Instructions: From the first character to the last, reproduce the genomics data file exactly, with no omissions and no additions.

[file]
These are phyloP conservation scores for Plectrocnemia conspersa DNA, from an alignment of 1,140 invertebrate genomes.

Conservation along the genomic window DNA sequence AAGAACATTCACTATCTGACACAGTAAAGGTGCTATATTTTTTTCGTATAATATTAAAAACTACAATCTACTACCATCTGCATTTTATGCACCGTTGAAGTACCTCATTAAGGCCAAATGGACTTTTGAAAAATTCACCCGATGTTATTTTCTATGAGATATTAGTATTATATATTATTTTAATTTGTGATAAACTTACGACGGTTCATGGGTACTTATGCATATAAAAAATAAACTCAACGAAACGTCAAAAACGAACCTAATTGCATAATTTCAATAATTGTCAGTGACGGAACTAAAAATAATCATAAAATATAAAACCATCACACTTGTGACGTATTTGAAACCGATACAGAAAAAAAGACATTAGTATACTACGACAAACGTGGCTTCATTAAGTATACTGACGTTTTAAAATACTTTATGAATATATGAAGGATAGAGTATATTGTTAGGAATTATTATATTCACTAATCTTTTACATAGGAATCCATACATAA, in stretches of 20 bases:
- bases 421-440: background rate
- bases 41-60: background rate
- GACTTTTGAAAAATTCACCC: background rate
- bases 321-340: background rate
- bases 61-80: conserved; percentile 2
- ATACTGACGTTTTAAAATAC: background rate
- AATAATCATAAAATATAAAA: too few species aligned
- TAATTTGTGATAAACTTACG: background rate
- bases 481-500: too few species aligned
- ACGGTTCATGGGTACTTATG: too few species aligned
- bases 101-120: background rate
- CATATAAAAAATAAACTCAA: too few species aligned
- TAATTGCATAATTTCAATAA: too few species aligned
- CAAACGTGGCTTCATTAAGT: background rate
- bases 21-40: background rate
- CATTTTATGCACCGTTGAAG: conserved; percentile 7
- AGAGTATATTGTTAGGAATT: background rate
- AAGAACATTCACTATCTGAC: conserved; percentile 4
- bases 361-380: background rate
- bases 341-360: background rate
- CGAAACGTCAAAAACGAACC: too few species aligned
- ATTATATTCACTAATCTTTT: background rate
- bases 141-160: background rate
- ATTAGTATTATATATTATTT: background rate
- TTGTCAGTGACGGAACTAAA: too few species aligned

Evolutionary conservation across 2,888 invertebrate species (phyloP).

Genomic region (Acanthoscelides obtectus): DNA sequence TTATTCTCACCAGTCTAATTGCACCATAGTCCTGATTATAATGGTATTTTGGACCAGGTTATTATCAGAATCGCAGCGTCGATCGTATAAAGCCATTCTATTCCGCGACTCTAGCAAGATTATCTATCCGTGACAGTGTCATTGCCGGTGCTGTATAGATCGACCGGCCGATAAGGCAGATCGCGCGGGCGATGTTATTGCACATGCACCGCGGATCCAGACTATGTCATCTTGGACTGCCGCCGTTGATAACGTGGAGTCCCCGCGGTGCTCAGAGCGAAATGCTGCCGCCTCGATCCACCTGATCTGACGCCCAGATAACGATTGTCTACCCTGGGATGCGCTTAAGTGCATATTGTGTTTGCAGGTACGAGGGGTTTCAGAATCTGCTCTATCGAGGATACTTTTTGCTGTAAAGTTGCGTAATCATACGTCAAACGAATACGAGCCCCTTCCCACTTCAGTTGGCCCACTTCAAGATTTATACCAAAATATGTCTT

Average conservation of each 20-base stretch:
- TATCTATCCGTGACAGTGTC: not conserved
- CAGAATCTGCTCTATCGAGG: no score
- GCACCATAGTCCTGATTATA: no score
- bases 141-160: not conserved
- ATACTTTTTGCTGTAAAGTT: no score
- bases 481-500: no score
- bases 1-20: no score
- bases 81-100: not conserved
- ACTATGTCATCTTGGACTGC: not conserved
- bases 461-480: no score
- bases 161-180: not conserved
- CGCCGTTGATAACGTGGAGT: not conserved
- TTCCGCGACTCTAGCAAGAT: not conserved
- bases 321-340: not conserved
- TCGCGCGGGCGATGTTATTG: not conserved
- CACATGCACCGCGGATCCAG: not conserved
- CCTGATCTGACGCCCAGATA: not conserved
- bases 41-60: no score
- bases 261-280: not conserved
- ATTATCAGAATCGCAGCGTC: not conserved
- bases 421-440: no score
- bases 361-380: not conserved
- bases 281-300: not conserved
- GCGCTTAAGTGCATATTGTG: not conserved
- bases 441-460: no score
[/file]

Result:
These are phyloP conservation scores for Plectrocnemia conspersa DNA, from an alignment of 1,140 invertebrate genomes.

Conservation along the genomic window DNA sequence AAGAACATTCACTATCTGACACAGTAAAGGTGCTATATTTTTTTCGTATAATATTAAAAACTACAATCTACTACCATCTGCATTTTATGCACCGTTGAAGTACCTCATTAAGGCCAAATGGACTTTTGAAAAATTCACCCGATGTTATTTTCTATGAGATATTAGTATTATATATTATTTTAATTTGTGATAAACTTACGACGGTTCATGGGTACTTATGCATATAAAAAATAAACTCAACGAAACGTCAAAAACGAACCTAATTGCATAATTTCAATAATTGTCAGTGACGGAACTAAAAATAATCATAAAATATAAAACCATCACACTTGTGACGTATTTGAAACCGATACAGAAAAAAAGACATTAGTATACTACGACAAACGTGGCTTCATTAAGTATACTGACGTTTTAAAATACTTTATGAATATATGAAGGATAGAGTATATTGTTAGGAATTATTATATTCACTAATCTTTTACATAGGAATCCATACATAA, in stretches of 20 bases:
- bases 421-440: background rate
- bases 41-60: background rate
- GACTTTTGAAAAATTCACCC: background rate
- bases 321-340: background rate
- bases 61-80: conserved; percentile 2
- ATACTGACGTTTTAAAATAC: background rate
- AATAATCATAAAATATAAAA: too few species aligned
- TAATTTGTGATAAACTTACG: background rate
- bases 481-500: too few species aligned
- ACGGTTCATGGGTACTTATG: too few species aligned
- bases 101-120: background rate
- CATATAAAAAATAAACTCAA: too few species aligned
- TAATTGCATAATTTCAATAA: too few species aligned
- CAAACGTGGCTTCATTAAGT: background rate
- bases 21-40: background rate
- CATTTTATGCACCGTTGAAG: conserved; percentile 7
- AGAGTATATTGTTAGGAATT: background rate
- AAGAACATTCACTATCTGAC: conserved; percentile 4
- bases 361-380: background rate
- bases 341-360: background rate
- CGAAACGTCAAAAACGAACC: too few species aligned
- ATTATATTCACTAATCTTTT: background rate
- bases 141-160: background rate
- ATTAGTATTATATATTATTT: background rate
- TTGTCAGTGACGGAACTAAA: too few species aligned

Evolutionary conservation across 2,888 invertebrate species (phyloP).

Genomic region (Acanthoscelides obtectus): DNA sequence TTATTCTCACCAGTCTAATTGCACCATAGTCCTGATTATAATGGTATTTTGGACCAGGTTATTATCAGAATCGCAGCGTCGATCGTATAAAGCCATTCTATTCCGCGACTCTAGCAAGATTATCTATCCGTGACAGTGTCATTGCCGGTGCTGTATAGATCGACCGGCCGATAAGGCAGATCGCGCGGGCGATGTTATTGCACATGCACCGCGGATCCAGACTATGTCATCTTGGACTGCCGCCGTTGATAACGTGGAGTCCCCGCGGTGCTCAGAGCGAAATGCTGCCGCCTCGATCCACCTGATCTGACGCCCAGATAACGATTGTCTACCCTGGGATGCGCTTAAGTGCATATTGTGTTTGCAGGTACGAGGGGTTTCAGAATCTGCTCTATCGAGGATACTTTTTGCTGTAAAGTTGCGTAATCATACGTCAAACGAATACGAGCCCCTTCCCACTTCAGTTGGCCCACTTCAAGATTTATACCAAAATATGTCTT

Average conservation of each 20-base stretch:
- TATCTATCCGTGACAGTGTC: not conserved
- CAGAATCTGCTCTATCGAGG: no score
- GCACCATAGTCCTGATTATA: no score
- bases 141-160: not conserved
- ATACTTTTTGCTGTAAAGTT: no score
- bases 481-500: no score
- bases 1-20: no score
- bases 81-100: not conserved
- ACTATGTCATCTTGGACTGC: not conserved
- bases 461-480: no score
- bases 161-180: not conserved
- CGCCGTTGATAACGTGGAGT: not conserved
- TTCCGCGACTCTAGCAAGAT: not conserved
- bases 321-340: not conserved
- TCGCGCGGGCGATGTTATTG: not conserved
- CACATGCACCGCGGATCCAG: not conserved
- CCTGATCTGACGCCCAGATA: not conserved
- bases 41-60: no score
- bases 261-280: not conserved
- ATTATCAGAATCGCAGCGTC: not conserved
- bases 421-440: no score
- bases 361-380: not conserved
- bases 281-300: not conserved
- GCGCTTAAGTGCATATTGTG: not conserved
- bases 441-460: no score